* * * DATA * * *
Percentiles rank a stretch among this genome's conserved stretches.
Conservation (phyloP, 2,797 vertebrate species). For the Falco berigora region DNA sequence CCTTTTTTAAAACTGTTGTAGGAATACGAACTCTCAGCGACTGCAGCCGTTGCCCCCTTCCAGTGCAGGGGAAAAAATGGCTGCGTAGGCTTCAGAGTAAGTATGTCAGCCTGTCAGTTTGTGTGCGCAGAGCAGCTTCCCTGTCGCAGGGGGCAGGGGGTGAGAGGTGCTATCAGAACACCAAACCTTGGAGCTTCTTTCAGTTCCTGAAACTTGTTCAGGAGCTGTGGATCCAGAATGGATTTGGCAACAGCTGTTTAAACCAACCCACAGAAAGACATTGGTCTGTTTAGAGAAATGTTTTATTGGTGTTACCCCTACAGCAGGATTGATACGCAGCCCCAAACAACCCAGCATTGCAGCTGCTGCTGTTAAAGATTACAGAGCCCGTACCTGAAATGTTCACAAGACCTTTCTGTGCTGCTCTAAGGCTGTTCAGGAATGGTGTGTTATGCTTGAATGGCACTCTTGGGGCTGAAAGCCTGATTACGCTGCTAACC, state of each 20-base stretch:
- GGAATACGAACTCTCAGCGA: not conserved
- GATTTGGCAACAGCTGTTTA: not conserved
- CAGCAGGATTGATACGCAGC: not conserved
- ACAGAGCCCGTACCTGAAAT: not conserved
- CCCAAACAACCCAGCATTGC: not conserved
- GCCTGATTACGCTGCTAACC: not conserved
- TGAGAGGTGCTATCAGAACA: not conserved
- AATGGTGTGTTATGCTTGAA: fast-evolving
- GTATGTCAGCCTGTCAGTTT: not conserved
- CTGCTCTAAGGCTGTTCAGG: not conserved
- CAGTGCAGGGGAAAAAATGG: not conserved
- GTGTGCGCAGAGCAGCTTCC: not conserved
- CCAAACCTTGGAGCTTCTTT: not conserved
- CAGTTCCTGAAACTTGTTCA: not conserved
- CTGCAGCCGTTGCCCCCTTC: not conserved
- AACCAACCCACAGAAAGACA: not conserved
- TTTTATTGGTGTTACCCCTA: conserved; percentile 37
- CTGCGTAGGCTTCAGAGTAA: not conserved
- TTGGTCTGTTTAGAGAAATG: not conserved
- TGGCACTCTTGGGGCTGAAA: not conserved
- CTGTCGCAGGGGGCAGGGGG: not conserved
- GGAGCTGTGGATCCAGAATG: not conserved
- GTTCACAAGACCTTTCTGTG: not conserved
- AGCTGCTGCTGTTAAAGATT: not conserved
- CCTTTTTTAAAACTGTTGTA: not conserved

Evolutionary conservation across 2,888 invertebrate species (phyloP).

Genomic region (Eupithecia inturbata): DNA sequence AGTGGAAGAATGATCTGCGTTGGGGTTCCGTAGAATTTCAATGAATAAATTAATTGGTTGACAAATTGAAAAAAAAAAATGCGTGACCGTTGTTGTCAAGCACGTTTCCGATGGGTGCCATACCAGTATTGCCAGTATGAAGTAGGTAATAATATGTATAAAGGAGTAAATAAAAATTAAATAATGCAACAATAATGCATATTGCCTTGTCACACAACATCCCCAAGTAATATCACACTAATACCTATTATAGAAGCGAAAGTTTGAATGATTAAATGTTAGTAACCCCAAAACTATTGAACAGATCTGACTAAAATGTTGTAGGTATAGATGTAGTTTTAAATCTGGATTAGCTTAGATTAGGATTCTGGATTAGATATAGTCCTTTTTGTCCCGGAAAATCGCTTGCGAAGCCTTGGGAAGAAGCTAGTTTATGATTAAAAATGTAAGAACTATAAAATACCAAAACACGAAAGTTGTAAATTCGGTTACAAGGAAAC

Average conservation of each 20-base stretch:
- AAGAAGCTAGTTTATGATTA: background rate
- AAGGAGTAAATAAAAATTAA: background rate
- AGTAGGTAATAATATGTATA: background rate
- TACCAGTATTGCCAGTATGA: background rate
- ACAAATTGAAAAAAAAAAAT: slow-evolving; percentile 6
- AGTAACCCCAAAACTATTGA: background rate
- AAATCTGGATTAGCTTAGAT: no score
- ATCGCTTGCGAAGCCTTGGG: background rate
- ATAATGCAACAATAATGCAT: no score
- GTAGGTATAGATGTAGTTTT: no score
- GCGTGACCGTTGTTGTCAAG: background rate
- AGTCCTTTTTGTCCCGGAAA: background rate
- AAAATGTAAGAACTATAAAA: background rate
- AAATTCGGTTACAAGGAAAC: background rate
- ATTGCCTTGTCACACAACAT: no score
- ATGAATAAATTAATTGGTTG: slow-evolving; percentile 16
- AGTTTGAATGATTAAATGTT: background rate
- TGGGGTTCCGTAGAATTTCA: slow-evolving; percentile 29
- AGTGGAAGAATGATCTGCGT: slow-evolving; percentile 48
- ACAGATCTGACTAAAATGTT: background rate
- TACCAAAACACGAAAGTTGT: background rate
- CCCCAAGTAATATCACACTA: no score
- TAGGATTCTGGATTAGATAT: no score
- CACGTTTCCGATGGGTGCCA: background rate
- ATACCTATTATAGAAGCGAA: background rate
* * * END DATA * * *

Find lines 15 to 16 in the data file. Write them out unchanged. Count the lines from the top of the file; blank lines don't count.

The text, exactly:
- CCAAACCTTGGAGCTTCTTT: not conserved
- CAGTTCCTGAAACTTGTTCA: not conserved